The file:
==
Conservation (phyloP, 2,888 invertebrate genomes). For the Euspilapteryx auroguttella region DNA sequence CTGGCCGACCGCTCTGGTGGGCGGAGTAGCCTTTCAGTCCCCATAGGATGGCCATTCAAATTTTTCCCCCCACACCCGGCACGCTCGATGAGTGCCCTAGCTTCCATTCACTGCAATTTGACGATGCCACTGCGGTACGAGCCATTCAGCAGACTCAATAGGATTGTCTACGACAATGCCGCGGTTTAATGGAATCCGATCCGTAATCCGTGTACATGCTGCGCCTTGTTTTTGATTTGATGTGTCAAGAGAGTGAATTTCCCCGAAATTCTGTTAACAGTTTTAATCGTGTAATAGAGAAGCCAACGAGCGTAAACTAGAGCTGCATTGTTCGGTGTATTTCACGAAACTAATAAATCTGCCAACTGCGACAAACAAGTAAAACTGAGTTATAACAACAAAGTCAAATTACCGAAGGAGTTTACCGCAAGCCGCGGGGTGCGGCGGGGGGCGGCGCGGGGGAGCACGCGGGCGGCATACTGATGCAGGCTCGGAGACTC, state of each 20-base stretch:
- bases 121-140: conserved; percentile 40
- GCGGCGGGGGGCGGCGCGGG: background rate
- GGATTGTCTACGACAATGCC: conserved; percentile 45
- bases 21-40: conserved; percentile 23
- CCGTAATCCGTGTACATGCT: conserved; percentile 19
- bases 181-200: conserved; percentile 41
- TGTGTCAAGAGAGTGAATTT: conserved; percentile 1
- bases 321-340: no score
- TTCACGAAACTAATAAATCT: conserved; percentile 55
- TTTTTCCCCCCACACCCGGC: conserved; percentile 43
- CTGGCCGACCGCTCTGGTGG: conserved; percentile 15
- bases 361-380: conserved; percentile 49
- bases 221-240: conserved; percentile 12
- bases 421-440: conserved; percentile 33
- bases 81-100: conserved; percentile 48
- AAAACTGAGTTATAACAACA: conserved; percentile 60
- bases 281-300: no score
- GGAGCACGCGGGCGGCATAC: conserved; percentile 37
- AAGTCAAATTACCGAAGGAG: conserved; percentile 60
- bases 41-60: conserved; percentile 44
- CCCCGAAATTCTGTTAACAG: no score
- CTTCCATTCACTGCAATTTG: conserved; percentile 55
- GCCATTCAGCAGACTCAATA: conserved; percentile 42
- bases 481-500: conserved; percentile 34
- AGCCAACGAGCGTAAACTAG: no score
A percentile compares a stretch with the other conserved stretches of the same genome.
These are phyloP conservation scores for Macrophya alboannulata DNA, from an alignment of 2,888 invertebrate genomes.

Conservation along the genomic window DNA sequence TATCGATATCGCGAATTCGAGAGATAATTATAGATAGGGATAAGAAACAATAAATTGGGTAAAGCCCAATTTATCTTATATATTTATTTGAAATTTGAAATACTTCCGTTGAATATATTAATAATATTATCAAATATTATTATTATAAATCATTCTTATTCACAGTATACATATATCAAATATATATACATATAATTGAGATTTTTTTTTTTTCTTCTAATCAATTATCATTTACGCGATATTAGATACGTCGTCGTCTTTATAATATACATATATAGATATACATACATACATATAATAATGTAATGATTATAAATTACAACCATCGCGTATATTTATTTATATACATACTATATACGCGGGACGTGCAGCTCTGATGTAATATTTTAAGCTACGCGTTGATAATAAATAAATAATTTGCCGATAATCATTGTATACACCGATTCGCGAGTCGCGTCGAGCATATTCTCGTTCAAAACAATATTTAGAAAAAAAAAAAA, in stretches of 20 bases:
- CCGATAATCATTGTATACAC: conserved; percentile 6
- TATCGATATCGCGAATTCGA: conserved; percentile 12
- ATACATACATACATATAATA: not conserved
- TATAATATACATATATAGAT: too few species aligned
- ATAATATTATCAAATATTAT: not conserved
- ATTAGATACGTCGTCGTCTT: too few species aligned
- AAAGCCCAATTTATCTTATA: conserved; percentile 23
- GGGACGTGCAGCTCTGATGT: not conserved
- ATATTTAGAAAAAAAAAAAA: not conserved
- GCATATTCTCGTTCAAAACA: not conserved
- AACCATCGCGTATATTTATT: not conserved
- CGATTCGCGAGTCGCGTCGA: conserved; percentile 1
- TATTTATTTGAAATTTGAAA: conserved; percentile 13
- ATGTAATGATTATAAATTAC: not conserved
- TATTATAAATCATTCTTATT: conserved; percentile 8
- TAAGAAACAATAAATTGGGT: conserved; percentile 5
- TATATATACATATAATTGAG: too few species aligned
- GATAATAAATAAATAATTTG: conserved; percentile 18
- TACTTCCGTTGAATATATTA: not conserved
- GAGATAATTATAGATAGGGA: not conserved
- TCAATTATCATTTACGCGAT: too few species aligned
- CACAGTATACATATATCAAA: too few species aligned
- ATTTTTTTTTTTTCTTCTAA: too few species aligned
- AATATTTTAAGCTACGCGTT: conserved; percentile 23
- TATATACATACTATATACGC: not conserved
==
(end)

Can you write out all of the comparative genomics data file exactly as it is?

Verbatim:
Conservation (phyloP, 2,888 invertebrate genomes). For the Euspilapteryx auroguttella region DNA sequence CTGGCCGACCGCTCTGGTGGGCGGAGTAGCCTTTCAGTCCCCATAGGATGGCCATTCAAATTTTTCCCCCCACACCCGGCACGCTCGATGAGTGCCCTAGCTTCCATTCACTGCAATTTGACGATGCCACTGCGGTACGAGCCATTCAGCAGACTCAATAGGATTGTCTACGACAATGCCGCGGTTTAATGGAATCCGATCCGTAATCCGTGTACATGCTGCGCCTTGTTTTTGATTTGATGTGTCAAGAGAGTGAATTTCCCCGAAATTCTGTTAACAGTTTTAATCGTGTAATAGAGAAGCCAACGAGCGTAAACTAGAGCTGCATTGTTCGGTGTATTTCACGAAACTAATAAATCTGCCAACTGCGACAAACAAGTAAAACTGAGTTATAACAACAAAGTCAAATTACCGAAGGAGTTTACCGCAAGCCGCGGGGTGCGGCGGGGGGCGGCGCGGGGGAGCACGCGGGCGGCATACTGATGCAGGCTCGGAGACTC, state of each 20-base stretch:
- bases 121-140: conserved; percentile 40
- GCGGCGGGGGGCGGCGCGGG: background rate
- GGATTGTCTACGACAATGCC: conserved; percentile 45
- bases 21-40: conserved; percentile 23
- CCGTAATCCGTGTACATGCT: conserved; percentile 19
- bases 181-200: conserved; percentile 41
- TGTGTCAAGAGAGTGAATTT: conserved; percentile 1
- bases 321-340: no score
- TTCACGAAACTAATAAATCT: conserved; percentile 55
- TTTTTCCCCCCACACCCGGC: conserved; percentile 43
- CTGGCCGACCGCTCTGGTGG: conserved; percentile 15
- bases 361-380: conserved; percentile 49
- bases 221-240: conserved; percentile 12
- bases 421-440: conserved; percentile 33
- bases 81-100: conserved; percentile 48
- AAAACTGAGTTATAACAACA: conserved; percentile 60
- bases 281-300: no score
- GGAGCACGCGGGCGGCATAC: conserved; percentile 37
- AAGTCAAATTACCGAAGGAG: conserved; percentile 60
- bases 41-60: conserved; percentile 44
- CCCCGAAATTCTGTTAACAG: no score
- CTTCCATTCACTGCAATTTG: conserved; percentile 55
- GCCATTCAGCAGACTCAATA: conserved; percentile 42
- bases 481-500: conserved; percentile 34
- AGCCAACGAGCGTAAACTAG: no score
A percentile compares a stretch with the other conserved stretches of the same genome.
These are phyloP conservation scores for Macrophya alboannulata DNA, from an alignment of 2,888 invertebrate genomes.

Conservation along the genomic window DNA sequence TATCGATATCGCGAATTCGAGAGATAATTATAGATAGGGATAAGAAACAATAAATTGGGTAAAGCCCAATTTATCTTATATATTTATTTGAAATTTGAAATACTTCCGTTGAATATATTAATAATATTATCAAATATTATTATTATAAATCATTCTTATTCACAGTATACATATATCAAATATATATACATATAATTGAGATTTTTTTTTTTTCTTCTAATCAATTATCATTTACGCGATATTAGATACGTCGTCGTCTTTATAATATACATATATAGATATACATACATACATATAATAATGTAATGATTATAAATTACAACCATCGCGTATATTTATTTATATACATACTATATACGCGGGACGTGCAGCTCTGATGTAATATTTTAAGCTACGCGTTGATAATAAATAAATAATTTGCCGATAATCATTGTATACACCGATTCGCGAGTCGCGTCGAGCATATTCTCGTTCAAAACAATATTTAGAAAAAAAAAAAA, in stretches of 20 bases:
- CCGATAATCATTGTATACAC: conserved; percentile 6
- TATCGATATCGCGAATTCGA: conserved; percentile 12
- ATACATACATACATATAATA: not conserved
- TATAATATACATATATAGAT: too few species aligned
- ATAATATTATCAAATATTAT: not conserved
- ATTAGATACGTCGTCGTCTT: too few species aligned
- AAAGCCCAATTTATCTTATA: conserved; percentile 23
- GGGACGTGCAGCTCTGATGT: not conserved
- ATATTTAGAAAAAAAAAAAA: not conserved
- GCATATTCTCGTTCAAAACA: not conserved
- AACCATCGCGTATATTTATT: not conserved
- CGATTCGCGAGTCGCGTCGA: conserved; percentile 1
- TATTTATTTGAAATTTGAAA: conserved; percentile 13
- ATGTAATGATTATAAATTAC: not conserved
- TATTATAAATCATTCTTATT: conserved; percentile 8
- TAAGAAACAATAAATTGGGT: conserved; percentile 5
- TATATATACATATAATTGAG: too few species aligned
- GATAATAAATAAATAATTTG: conserved; percentile 18
- TACTTCCGTTGAATATATTA: not conserved
- GAGATAATTATAGATAGGGA: not conserved
- TCAATTATCATTTACGCGAT: too few species aligned
- CACAGTATACATATATCAAA: too few species aligned
- ATTTTTTTTTTTTCTTCTAA: too few species aligned
- AATATTTTAAGCTACGCGTT: conserved; percentile 23
- TATATACATACTATATACGC: not conserved